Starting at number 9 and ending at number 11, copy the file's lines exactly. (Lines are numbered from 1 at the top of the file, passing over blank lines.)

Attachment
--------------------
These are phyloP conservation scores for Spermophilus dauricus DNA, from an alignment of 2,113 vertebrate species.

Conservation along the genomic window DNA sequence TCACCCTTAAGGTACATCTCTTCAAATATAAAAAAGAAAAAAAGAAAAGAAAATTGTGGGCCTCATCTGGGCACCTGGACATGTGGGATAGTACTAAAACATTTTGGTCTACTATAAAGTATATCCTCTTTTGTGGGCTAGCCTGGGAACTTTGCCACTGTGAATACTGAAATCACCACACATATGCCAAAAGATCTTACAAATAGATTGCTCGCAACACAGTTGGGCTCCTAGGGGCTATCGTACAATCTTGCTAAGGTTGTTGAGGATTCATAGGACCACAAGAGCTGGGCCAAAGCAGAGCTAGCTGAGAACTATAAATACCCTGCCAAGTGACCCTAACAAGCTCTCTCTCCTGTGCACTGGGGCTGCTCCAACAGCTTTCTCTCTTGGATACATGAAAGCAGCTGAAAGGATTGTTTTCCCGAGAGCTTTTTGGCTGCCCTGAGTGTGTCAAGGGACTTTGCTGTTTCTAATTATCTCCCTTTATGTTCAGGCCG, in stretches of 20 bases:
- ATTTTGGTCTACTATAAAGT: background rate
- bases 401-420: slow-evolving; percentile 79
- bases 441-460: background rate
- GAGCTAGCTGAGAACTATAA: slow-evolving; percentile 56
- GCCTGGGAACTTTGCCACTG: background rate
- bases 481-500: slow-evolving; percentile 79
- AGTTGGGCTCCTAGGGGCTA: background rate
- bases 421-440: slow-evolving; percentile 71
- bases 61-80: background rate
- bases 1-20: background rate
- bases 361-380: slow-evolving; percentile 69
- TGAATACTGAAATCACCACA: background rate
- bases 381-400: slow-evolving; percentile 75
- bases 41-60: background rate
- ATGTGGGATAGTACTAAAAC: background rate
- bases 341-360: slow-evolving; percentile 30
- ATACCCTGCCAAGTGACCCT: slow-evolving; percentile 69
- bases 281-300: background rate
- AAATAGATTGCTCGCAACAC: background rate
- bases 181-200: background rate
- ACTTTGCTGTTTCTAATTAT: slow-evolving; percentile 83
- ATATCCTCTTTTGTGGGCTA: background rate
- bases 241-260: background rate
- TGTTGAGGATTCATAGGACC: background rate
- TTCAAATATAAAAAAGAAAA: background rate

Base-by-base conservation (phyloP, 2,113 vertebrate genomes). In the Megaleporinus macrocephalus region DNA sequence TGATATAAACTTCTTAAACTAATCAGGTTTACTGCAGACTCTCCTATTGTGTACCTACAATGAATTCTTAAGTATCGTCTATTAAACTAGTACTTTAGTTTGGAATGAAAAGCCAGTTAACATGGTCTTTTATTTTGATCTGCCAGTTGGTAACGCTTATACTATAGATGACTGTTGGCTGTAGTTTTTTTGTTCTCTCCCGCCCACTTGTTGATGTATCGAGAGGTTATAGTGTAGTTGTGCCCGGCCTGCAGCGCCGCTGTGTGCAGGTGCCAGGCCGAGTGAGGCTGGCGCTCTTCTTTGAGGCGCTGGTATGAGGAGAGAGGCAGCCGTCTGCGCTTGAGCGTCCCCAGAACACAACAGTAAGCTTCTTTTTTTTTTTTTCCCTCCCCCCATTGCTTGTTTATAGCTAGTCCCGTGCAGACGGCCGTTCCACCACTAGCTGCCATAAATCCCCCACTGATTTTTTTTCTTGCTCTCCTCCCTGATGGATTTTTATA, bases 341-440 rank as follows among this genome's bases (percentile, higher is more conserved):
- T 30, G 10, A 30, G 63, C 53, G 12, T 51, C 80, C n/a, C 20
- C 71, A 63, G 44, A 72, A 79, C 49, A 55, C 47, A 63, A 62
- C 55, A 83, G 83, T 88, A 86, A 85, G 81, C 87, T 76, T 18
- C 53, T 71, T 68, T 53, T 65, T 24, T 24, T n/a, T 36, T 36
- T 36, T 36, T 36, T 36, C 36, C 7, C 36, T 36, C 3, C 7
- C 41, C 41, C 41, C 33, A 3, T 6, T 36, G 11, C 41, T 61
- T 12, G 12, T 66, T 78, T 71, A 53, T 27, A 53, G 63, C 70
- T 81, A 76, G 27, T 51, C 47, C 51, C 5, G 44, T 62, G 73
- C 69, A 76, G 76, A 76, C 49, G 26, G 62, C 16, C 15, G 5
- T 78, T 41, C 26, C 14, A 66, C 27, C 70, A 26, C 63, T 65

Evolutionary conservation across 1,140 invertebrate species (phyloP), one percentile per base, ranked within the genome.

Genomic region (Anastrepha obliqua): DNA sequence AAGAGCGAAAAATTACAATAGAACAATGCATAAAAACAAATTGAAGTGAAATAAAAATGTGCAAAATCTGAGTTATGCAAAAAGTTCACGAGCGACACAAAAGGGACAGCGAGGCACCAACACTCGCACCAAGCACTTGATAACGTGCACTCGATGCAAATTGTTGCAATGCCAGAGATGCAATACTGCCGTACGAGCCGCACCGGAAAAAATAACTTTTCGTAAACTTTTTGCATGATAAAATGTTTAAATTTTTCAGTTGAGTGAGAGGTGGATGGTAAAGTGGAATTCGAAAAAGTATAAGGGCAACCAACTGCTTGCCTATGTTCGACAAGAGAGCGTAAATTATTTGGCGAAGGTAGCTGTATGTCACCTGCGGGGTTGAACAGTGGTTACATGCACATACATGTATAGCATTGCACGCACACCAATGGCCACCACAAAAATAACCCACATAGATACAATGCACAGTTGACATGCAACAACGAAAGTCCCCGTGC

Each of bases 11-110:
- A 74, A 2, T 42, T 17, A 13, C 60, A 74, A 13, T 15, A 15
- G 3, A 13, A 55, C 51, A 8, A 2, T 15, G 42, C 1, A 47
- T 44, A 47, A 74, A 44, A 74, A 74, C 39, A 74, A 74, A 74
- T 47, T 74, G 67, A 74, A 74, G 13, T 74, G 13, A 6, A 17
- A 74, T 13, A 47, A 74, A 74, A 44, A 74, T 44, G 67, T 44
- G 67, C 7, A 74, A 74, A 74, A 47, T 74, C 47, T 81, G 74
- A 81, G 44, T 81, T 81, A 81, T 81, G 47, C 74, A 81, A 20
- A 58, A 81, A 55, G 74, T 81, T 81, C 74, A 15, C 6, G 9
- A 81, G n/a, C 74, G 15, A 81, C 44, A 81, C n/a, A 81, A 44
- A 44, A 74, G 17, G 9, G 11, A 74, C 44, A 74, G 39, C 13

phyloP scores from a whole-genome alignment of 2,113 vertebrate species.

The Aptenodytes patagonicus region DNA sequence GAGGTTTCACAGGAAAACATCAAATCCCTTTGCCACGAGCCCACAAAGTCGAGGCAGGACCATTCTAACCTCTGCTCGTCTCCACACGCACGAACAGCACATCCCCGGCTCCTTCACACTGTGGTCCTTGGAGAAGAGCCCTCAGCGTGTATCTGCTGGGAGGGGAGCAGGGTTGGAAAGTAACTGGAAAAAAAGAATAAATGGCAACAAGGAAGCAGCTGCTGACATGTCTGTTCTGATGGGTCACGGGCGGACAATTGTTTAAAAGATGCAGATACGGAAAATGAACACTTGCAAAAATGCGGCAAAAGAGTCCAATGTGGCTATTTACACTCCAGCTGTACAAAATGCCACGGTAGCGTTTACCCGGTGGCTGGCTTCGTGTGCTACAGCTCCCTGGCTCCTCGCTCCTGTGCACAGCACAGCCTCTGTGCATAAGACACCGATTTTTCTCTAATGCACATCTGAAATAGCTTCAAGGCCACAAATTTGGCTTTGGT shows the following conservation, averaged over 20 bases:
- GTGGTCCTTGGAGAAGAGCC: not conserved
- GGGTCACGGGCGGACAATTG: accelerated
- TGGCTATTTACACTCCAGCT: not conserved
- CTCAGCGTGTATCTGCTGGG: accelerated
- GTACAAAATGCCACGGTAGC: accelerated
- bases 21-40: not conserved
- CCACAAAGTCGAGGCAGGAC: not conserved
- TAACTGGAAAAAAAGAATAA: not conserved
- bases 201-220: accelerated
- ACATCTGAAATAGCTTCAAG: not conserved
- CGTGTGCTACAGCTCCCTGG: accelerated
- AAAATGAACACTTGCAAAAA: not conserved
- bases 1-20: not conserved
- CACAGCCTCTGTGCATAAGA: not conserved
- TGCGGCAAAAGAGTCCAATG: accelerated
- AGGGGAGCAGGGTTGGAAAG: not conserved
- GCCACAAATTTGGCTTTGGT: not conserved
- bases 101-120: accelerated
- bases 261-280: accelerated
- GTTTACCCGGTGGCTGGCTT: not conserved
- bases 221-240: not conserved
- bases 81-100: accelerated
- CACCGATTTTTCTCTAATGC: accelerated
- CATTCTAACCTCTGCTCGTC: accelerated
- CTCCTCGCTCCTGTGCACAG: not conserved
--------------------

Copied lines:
- AGTTGGGCTCCTAGGGGCTA: background rate
- bases 421-440: slow-evolving; percentile 71
- bases 61-80: background rate